So: is there something in the original Christian theology about hope that we could tease loose from its Christian background and make use of? I believe that there is. Take this idea of the fundamental goodness of reality. What this comes down to, I would say, is that this life and this world can be meaningful.

To despair is to succumb to meaninglessness. Hope is the feeling, the attitude, that what we do, and this world in which we do it, means something. If you had a chance to read my column in this month’s issue of “Connecting,” then you saw how I invoke Vaclev Havel, who said:
“Hope is not the conviction that something will turn out well, but the certainty that something makes sense, regardless of how it turns out.”
Hope is not the conviction that something will turn out well – or even, I would add, the wish that that things will turn out in any particular way. Rather, hope is about meaning – about things making sense. Hopelessness, then, at its root, is a pervasive feeling that things – life, the world – don’t make sense.

Imagine trying to play a game with rules that are too complex to grasp and that change (or seem to) in unpredictable ways at random intervals. I wouldn’t see the sense in that game, and I’d pretty quickly give up. If, for some reason, I were obliged to stay at the table, I think I’d find myself just going through the motions, not really engaged. Now imagine that life generally felt like that: it just doesn’t make sense. That’s hopelessness.

When things – life, the world – make sense, then we know how to engage with them. We know how to play. We know how to form meaningful purposes and how to pursue them. We can persevere through difficulties. Whether our purpose is “realistic” or “ambitious” with miniscule odds of success, either way, our purposes give our life meaning. We can deal with steep odds if those odds make sense.

Failure, then, doesn’t deprive our efforts of meaning, for we understand the larger context in which our efforts had value: perhaps preparing the way for later success, or for others’ success, or just being a worthwhile experience. Indeed, hope is not about likelihood of “success,” but about having a sense that we know what we are doing, that we are engaged in something meaningful – i.e., something that makes sense.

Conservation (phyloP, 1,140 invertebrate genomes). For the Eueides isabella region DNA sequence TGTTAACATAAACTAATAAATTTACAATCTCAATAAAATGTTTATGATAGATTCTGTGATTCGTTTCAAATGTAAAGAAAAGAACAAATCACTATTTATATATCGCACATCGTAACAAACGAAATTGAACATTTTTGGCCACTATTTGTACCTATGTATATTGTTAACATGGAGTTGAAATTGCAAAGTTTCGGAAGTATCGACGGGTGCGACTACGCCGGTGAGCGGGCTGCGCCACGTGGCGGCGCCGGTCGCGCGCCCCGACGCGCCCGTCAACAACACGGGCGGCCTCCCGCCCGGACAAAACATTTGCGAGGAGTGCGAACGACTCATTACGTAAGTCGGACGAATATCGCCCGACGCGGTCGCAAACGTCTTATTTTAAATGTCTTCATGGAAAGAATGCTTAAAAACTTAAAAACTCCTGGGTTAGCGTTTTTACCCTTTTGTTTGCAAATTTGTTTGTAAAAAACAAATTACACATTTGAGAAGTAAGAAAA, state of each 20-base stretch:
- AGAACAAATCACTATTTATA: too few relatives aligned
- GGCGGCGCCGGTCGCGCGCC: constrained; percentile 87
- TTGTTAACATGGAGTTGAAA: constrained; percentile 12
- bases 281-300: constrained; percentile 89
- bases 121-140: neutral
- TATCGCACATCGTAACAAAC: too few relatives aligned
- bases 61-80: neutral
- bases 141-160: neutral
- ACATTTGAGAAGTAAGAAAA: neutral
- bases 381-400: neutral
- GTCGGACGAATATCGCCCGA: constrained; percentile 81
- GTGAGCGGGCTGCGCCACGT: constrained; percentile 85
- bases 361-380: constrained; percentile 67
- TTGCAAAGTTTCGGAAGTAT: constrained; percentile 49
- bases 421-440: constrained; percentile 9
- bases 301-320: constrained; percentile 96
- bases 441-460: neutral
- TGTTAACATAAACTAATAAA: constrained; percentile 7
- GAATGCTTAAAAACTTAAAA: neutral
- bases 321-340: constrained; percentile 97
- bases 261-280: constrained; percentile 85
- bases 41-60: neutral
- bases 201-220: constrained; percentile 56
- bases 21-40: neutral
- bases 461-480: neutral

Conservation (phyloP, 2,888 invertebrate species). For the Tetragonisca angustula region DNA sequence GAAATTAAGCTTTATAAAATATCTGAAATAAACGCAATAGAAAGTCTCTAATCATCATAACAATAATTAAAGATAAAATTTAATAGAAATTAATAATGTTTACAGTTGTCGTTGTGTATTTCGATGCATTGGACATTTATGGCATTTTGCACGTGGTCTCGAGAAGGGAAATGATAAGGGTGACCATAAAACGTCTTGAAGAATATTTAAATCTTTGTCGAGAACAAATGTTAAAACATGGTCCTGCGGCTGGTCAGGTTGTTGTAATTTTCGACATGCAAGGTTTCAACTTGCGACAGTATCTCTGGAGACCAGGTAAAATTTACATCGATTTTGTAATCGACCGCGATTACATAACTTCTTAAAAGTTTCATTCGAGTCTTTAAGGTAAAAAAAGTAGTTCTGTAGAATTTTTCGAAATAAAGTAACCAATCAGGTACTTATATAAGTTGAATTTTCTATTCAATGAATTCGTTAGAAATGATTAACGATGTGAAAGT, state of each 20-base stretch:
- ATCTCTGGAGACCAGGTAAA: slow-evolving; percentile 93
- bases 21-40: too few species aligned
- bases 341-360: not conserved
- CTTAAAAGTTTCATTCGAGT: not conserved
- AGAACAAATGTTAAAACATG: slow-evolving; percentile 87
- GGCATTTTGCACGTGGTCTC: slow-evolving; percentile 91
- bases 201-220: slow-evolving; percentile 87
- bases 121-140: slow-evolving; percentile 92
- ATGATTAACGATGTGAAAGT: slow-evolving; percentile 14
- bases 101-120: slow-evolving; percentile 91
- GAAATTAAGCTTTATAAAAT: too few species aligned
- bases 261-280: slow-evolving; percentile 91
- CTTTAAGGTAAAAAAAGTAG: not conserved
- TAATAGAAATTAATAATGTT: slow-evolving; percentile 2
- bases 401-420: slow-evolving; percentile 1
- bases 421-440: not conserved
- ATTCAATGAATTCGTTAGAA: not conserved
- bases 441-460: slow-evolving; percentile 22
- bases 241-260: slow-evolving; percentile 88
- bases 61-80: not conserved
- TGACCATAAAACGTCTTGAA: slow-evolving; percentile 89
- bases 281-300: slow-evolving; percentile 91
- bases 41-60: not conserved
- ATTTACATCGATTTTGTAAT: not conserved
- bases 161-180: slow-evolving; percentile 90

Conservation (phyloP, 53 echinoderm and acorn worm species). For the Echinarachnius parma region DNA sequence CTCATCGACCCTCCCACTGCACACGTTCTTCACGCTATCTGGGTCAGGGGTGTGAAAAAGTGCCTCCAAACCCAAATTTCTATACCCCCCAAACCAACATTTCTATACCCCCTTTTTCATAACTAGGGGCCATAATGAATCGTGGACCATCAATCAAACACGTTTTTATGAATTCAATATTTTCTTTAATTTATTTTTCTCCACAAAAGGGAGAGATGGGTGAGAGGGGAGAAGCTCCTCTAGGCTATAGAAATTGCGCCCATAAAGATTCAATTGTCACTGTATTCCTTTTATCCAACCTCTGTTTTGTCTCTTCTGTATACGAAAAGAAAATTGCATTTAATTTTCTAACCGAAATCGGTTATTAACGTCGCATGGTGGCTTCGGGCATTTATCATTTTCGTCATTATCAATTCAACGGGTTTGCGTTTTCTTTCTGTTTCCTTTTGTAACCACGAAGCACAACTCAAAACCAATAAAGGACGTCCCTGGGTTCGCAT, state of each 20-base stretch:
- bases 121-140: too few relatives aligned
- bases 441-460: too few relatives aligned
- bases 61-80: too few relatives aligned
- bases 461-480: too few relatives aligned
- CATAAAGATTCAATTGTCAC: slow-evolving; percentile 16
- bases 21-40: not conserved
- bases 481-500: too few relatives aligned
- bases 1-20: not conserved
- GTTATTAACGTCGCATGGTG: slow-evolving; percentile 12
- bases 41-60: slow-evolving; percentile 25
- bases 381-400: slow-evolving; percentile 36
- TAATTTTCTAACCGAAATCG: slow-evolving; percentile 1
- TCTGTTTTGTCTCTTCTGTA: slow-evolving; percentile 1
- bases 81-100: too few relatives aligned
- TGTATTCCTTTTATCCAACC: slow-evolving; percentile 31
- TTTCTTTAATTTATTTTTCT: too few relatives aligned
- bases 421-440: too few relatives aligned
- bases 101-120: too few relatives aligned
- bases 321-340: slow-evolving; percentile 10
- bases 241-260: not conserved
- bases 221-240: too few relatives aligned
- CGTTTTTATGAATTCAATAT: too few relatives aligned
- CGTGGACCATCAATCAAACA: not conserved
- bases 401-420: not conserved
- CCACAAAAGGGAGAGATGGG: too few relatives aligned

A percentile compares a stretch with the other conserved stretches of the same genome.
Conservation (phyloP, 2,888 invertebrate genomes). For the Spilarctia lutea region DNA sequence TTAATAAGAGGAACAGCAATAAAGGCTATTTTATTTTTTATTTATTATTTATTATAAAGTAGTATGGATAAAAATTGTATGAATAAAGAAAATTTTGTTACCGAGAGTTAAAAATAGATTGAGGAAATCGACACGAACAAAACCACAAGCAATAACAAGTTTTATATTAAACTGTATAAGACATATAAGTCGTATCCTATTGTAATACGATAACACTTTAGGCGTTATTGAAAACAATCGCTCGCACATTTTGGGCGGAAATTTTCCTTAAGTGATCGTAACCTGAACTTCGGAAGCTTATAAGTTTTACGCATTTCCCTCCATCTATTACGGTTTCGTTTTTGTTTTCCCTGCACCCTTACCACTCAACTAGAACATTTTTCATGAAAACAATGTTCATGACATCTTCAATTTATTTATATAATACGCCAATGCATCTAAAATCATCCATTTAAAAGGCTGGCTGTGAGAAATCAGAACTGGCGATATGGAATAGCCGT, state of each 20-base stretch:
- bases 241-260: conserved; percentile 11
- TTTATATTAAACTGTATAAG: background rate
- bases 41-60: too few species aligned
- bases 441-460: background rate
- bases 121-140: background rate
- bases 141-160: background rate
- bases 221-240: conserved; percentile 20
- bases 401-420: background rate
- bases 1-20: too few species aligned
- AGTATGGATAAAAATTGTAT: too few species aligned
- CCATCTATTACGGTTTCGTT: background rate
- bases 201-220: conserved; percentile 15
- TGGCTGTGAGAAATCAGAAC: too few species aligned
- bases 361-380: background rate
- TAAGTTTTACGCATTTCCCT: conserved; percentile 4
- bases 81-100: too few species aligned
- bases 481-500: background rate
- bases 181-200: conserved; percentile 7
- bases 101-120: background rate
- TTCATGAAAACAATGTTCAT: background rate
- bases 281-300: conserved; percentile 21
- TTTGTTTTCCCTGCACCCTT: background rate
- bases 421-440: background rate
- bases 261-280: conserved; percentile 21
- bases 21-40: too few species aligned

Havel goes on to add:
“Hope is a state of mind, not of the world. Hope, in this deep and powerful sense, is not the same as joy that things are going well, or willingness to invest in enterprises that are obviously heading for success, but rather an ability to work for something because it is good.”
Hope: the ability to work for something because it is good – just because it is good, not because we have any expectations of future results.

With reality-grounded hope, we act here and now without knowing what effect, if any, the action will have – without needing to know. Certainly, we never entirely let go of our attachments. We learn to hold them more lightly. When we do that -- when we loosen-up, a bit, the vice-like grip we habitually have on our attachments -- we are more open to the inexorable yet unpredictable flow of change: things passing from us and new things arising. We more readily adapt to whatever circumstances bring. And we’re more ready to respond in compassion -- because we aren’t clinging so hard to any reason not to.

When you love what is, you’re more ready to care for it -- while at the same time more flexible about what the outcome of your caring might look like. If working for change means having a very specific, detailed picture of what you want, then that’s not loving what is – it’s rejecting what is in favor of this other thing that you want in place of reality. Working for change doesn’t have to be that kind of attachment to a certain outcome. Working for change might instead be an open engagement that isn’t sure exactly what the outcome will be but works creatively with the situation to uncover possibly-surprising ways that needs can be better met.

Let’s call it closed hope when it’s an attachment to a specific outcome, when there’s demand energy, when center-stage is occupied by upset, blame, and judgment. Closed hope is a desire for change without accepting what is.